Necrobacillosis in humans.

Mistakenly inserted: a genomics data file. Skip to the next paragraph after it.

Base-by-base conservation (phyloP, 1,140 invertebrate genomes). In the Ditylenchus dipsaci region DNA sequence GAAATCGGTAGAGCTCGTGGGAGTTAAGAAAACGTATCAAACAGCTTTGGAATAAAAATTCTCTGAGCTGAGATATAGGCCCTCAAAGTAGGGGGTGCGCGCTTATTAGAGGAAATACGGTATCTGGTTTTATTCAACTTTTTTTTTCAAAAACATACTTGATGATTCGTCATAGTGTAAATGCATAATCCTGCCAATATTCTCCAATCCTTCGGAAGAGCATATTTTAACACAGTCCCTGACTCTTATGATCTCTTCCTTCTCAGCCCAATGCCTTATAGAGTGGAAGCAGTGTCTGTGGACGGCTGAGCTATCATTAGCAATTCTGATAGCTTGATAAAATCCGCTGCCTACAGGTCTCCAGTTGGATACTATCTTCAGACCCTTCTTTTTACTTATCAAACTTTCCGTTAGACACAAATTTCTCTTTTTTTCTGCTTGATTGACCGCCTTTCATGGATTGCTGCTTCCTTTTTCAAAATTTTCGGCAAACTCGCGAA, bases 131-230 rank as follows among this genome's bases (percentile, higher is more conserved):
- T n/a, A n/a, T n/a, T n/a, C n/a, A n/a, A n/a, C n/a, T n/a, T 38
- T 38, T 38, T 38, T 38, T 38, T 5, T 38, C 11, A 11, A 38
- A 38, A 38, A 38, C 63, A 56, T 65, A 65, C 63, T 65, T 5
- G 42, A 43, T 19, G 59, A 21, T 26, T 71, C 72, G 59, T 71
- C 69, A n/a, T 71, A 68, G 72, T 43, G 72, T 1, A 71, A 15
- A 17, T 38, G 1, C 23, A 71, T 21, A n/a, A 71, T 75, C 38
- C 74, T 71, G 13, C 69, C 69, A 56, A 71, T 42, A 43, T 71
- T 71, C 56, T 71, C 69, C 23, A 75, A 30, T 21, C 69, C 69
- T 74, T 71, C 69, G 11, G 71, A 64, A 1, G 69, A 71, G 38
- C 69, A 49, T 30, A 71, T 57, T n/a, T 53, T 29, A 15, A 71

Necrobacillosis, often used synonymously with Lemierre's syndrome, is a form of abscess infection in the peritonsillar area associated with a thrombophlebitis and caused by the strict anaerobic species Fusobacterium necrophorum. The thrombosis formed affects the internal jugular vein, from which the bacteria are seeded out in the bloodstream and cause bacteremia. Septicemia is a common complication with an often fatal outcome. Necrobacillosis is very rare and is referred to as the 'forgotten disease'. It is probably frequently overlooked in clinical practice in its early and milder forms such as tonsillitis (sore throat) and peritonsillar abscess. F. necrophorum frequently participates in these infections and is thus suspected to have an etiological role in Lemierre's syndrome. Similarly, F. necrophorum seems to play an important role in noma (cancrum oris) and this disease is also included in the necrobacillosis complex. Diagnosis of infections of the necrobacillosis complex seeks to disclose F. necrophorum in swab samples or blood culture. The most commonly used therapy is metronidazole in combination with penicillin or amoxicillin. Clindamycin is also an option, especially in cases of penicillin allergy.
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